Acting Secretary and Deputy Secretary
U.S. Department of Health and Human Services
200 Independence Avenue, S.W.
Washington, DC 20201
Dear Acting Secretary Hargan,
We write to express our concern in response to recent actions and statements from the Centers for Medicare and Medicaid Services (CMS) regarding the agency’s intent to embrace Section 1115 demonstrations that could undermine access to health care that contradict the plain text and purpose of Title XIX of the Social Security Act and Congress’s longstanding intent for the Medicaid program. Demonstrations that adopt restrictive conditions on eligibility like work requirements, lock-out periods, time limits, mandatory drug testing and onerous premiums and cost sharing threaten to impede access to care for the neediest Americans, a consequence that contravenes Congress’s clear intent in creating the Medicaid program. We urge you to faithfully administer the Medicaid Act and to reject Section 1115 demonstration requests that jeopardize the health and financial security of Medicaid beneficiaries.
Congress enacted Title XIX in 1965 with the unambiguous statutory objective to provide (1) “medical assistance [to eligible individuals] whose income and resources are insufficient to meet the costs of necessary medical services” and (2) “rehabilitation and other services to help such families and individuals attain or retain capability for independence or self-care.” Millions of children, seniors, individuals with disabilities, pregnant women, and low-income adults have since benefited from comprehensive, affordable health care through Medicaid, which today covers over 70 million Americans. As the primary payer of long-term care in the nation, Medicaid plays a particularly crucial role for seniors, children, and other adults with disabilities who rely on the program for home and community-based services, or care in nursing facilities where Medicaid helps pick up the tab for two out of three individuals. Since the passage of the Affordable Care Act, low-income adults, including the working poor, have also had the opportunity to access care through Medicaid in states that took up the Medicaid expansion. Today, thirty-two states and the District of Columbia cover over 11 million adults through the Medicaid expansion.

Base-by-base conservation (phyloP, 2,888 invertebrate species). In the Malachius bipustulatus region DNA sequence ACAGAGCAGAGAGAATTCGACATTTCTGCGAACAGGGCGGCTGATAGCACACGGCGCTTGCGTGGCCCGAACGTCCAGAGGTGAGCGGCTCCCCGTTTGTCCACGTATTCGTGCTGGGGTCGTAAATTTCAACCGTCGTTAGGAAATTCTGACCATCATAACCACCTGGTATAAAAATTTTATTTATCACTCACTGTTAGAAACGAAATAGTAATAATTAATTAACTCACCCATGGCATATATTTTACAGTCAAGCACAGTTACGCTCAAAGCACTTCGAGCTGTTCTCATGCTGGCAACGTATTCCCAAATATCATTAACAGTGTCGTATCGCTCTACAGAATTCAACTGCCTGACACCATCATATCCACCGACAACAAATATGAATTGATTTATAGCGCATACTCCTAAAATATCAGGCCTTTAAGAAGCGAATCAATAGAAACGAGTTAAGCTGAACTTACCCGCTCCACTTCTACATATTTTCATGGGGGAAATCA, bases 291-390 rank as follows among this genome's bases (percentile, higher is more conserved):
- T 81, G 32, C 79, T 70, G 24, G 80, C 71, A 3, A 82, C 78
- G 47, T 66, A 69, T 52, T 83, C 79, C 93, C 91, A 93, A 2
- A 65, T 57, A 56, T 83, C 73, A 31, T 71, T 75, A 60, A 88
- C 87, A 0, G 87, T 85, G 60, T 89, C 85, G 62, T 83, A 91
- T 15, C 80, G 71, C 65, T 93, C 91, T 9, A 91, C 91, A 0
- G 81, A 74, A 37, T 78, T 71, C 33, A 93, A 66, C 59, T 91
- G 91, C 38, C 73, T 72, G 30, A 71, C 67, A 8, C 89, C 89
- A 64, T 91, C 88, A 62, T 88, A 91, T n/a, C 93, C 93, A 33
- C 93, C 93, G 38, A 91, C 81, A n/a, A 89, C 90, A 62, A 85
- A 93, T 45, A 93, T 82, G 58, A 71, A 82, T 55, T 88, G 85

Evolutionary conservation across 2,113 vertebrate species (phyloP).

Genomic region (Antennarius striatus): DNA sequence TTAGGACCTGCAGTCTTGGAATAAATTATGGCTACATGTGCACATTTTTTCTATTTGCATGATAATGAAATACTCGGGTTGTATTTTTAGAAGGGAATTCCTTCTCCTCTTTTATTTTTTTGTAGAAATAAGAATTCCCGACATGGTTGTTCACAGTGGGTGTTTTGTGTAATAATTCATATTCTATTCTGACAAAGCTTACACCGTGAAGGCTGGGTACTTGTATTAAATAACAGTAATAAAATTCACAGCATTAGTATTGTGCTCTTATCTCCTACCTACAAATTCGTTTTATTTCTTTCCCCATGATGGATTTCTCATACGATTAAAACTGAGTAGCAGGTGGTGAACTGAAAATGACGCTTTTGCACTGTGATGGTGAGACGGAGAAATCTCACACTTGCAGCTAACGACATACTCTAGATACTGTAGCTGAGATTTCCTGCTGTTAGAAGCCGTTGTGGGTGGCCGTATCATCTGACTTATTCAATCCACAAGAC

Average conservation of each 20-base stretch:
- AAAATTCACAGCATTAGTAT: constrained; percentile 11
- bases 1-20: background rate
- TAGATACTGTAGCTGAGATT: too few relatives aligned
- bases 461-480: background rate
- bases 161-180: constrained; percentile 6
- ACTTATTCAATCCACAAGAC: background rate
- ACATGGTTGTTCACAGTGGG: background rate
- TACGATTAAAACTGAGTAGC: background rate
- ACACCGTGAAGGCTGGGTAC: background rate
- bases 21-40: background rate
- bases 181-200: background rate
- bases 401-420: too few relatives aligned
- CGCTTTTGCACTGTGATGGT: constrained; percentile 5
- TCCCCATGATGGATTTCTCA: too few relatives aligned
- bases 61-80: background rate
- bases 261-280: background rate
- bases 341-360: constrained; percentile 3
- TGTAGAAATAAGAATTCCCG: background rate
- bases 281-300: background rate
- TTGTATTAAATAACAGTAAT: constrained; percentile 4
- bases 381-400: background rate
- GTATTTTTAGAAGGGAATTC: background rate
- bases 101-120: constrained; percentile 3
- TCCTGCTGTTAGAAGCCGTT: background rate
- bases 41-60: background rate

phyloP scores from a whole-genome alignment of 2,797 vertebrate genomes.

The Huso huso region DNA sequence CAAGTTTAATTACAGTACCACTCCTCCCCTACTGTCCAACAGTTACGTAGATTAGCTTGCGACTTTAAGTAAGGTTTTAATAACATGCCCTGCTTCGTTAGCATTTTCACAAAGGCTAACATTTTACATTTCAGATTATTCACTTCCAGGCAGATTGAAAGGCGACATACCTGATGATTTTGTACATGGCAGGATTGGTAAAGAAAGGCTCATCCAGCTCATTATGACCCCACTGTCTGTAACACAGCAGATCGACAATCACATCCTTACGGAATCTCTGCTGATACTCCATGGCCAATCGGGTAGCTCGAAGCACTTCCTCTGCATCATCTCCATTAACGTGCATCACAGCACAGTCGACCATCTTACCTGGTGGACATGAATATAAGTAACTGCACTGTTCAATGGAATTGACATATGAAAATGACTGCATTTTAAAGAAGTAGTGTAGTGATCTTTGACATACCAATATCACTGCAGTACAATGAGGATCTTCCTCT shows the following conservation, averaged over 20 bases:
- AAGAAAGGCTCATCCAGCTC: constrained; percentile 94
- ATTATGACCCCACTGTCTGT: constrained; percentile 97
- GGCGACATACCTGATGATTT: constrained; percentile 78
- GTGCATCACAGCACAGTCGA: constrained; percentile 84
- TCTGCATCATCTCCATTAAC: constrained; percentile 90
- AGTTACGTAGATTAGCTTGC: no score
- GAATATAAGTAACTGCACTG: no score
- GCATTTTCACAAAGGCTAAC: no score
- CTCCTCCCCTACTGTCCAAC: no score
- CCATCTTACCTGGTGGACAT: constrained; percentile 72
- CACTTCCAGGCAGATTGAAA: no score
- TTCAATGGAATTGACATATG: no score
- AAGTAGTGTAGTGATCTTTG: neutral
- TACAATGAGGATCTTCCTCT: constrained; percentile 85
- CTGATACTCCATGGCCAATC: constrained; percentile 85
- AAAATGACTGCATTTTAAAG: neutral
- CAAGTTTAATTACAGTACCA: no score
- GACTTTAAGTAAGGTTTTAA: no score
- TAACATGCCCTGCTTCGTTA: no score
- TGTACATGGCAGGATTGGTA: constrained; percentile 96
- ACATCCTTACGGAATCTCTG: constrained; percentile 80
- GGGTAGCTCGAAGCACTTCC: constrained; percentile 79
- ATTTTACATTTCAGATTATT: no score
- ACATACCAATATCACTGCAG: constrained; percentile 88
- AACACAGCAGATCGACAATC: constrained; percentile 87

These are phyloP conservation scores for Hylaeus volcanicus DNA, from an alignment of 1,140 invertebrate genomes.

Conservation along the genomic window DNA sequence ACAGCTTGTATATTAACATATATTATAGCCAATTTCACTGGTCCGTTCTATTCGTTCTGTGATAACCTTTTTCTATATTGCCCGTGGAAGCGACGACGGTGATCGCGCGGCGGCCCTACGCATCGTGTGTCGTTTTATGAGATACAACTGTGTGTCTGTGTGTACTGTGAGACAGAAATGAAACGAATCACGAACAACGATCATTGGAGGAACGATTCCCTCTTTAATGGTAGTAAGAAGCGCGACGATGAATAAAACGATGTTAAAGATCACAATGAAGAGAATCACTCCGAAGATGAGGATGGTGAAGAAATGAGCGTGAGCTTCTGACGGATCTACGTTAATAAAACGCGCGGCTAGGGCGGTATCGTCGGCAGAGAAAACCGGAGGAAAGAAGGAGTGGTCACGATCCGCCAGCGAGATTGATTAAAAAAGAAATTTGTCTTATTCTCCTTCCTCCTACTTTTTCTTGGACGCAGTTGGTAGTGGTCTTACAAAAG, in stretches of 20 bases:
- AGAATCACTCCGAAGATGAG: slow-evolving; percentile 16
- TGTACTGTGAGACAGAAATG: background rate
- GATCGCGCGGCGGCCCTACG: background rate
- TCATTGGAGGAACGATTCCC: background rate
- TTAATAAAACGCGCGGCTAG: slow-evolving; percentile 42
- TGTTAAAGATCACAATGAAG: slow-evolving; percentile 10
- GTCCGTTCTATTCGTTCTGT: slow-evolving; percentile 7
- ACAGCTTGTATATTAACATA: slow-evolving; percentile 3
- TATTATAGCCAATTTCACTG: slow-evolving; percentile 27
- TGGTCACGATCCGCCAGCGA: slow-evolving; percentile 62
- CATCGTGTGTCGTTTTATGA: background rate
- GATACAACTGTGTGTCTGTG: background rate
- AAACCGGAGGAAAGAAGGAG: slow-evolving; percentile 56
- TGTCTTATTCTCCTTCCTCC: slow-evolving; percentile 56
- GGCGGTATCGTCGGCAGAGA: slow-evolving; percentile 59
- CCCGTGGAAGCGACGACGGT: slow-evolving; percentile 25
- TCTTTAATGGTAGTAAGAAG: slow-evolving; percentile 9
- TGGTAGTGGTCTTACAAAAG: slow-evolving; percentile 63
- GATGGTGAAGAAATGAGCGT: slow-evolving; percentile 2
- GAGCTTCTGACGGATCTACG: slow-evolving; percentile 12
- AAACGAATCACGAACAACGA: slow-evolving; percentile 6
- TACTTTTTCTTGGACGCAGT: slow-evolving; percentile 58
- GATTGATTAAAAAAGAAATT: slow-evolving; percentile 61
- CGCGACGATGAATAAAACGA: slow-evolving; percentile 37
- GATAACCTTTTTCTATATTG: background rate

Medicaid plays an essential role in ensuring that millions of low-income Americans can access affordable and comprehensive health care. Yet, CMS continues to make statements and take actions demonstrating the agency’s intent to approve state Section 1115 demonstration waivers that we believe would bar eligible individuals from Medicaid through restrictive and onerous eligibility conditions. For example, on January 11th, CMS issued a State Medicaid Director Letter that advertised the agency’s intent to approve 1115 waivers that would condition an otherwise eligible individual’s medical assistance on unprecedented work requirements. Most recently, on January 12th, CMS approved an amendment to Kentucky’s ongoing Section 1115 demonstration tying the receipt of medical assistance for otherwise eligible individuals to meeting burdensome work and other requirements. In the Medicaid program’s history, this is the first time CMS has approved a state request to condition access to health care on work and related activities.